Solution of Wave-Body Flows, Green's Theorem
Two types of wave body interaction problems are encountered frequently in applications and solved by the methods described in this section: zero-speed linear wave body interactions in the frequency domain in 2D and 3D, forward-speed seakeeping problems in the frequency or time domain in three dimensions (linear and nonlinear).
A consensus has been reached over the past two decades that the most efficient and robust solution methods are based on Green's Theorem using either a wave-source potential or the Rankine source as the Green function. The numerical solution of the resulting integral equations in practice is in almost all cases carried out by panel methods.
Frequency-domain radiation-diffraction. U = 0
Green's Theorem generates a boundary integral equation for the complex potential over the body boundary for the proper choice of the Green function:
For any that solve the Laplace equation in a closed volume .
Define the volume and as follows:
The fluid volume is enclosed by the union of several surfaces
: mean position of body surface
: mean position of the free surface
: Bounding cylindrical surface with radius . Will be allowed to expand after the statement of Green's Theorem
: Seafloor (assumed flat) of a surface which will be allowed to approach
: Spherical surface with radius centered at point in the fluid domain
: Unit normal vector on , at point on
Define two velocity potentials :
Unknown complex radiation or diffraction potential
Green function value at point due to a singularity centered at point .
Two types of Green functions will be used:
Note that the flux of fluid emitted from is equal to .
This Rankine source and its gradient with respect to (dipoles) is the Green function that will be used in the ship seakeeping problem.
Havelock's wave source potential
...Also known as the wave Green function in the frequency domain.
Satisfies the free surface condition and near behaves like a Rankine source:
The following choice for satisfies the Laplace equation and the free-surface condition:
Verify that with respect to the argument , the velocity potential satisfies the free surface condition:
where is the Hankel function of the second kind and order zero.
Therefore the real velocity potential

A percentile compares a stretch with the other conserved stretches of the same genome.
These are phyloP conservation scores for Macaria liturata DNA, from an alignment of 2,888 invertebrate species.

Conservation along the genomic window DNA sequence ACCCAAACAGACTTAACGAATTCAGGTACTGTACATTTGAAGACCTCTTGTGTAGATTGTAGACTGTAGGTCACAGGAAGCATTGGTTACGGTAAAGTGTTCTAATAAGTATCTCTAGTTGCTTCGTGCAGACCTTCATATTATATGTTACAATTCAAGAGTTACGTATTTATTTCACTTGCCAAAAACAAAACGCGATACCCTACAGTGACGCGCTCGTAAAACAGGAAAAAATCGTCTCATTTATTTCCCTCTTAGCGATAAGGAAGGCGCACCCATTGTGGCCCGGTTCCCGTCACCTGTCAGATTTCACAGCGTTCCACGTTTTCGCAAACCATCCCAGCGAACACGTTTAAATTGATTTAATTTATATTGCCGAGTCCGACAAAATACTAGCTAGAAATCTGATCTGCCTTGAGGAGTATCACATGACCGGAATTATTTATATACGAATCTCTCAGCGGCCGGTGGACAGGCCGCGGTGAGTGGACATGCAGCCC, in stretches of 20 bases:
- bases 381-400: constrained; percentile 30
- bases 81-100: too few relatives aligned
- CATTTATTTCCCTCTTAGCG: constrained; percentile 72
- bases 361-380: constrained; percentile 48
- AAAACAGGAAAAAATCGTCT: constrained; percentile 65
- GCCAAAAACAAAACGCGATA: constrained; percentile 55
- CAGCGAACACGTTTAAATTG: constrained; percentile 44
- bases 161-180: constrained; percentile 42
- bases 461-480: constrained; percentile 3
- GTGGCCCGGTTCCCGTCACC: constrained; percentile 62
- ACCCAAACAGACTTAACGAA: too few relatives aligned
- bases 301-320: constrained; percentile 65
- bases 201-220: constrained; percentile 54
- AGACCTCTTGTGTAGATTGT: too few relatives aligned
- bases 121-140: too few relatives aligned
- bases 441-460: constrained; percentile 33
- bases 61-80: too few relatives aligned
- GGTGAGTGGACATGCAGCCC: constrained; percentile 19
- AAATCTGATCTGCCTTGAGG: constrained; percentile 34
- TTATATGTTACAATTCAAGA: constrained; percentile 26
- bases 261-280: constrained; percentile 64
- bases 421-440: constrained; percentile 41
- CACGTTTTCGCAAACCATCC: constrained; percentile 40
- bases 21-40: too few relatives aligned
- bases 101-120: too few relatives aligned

Represents outgoing ring waves of the form hence satisfying the radiation condition.
A similar far-field radiation condition is satisfied by the velocity potential
It follows that on :
with errors that decay like , hence faster than , which is the rate at which the surface grows as .
It follows that upon application of Green's Theorem on the unknown potential and the wave Green function only the integrals over and survive.
Over , either by virtue of the boundary condition if the water depth is finite or as by virtue of the vanishing of the respective flow velocities at large depths.
There remains to interpret and evaluate the integral over and . Start with :
Note that the integral over is over the variable with being the fixed point where the source is centered.
In the limit as the integrand over the sphere becomes spherically symmetric and with vanishing errors
on known from the boundary condition of the radiation and diffraction problems.
It follows that a relationship is obtained between the value of at some point in the fluid domain and its values and normal derivatives over the body boundary:
Stated differently, knowledge of and over the body boundary allows the determination of and upon differentiation of in the fluid domain.
In order to determine on the body boundary , simply allow in which case the sphere becomes a sphere as :
Note that is a fixed point where the point source is centered and is a dummy integration variable moving over the body boundary .
The reduction of Green's Theorem derived above survives almost identically with a factor of now multiplying the integral since only of the surface lies in the fluid domain in the limit as and for a body surface which is smooth. It follows that:
where now both and lie no the body surface. This becomes an integral equation for over a surface of boundary extent. Its solution is carried out with panel methods described below.
The interpretation of the derivative under the integral sign is as follows:
where derivatives are taken with respect to the first argument for a point source centered at point .
Infinite domain potential flow solutions
In the absence of the free surface, the derivation of the Green integral equation remains almost unchanged using :
The Rankine source as the Green function and using the property that as
For closed boundaries with no shed wakes responsible for lifting effects the resulting integral equation for over the body boundary becomes:
Uniform flow past :
So the RHS of the Green equation becomes: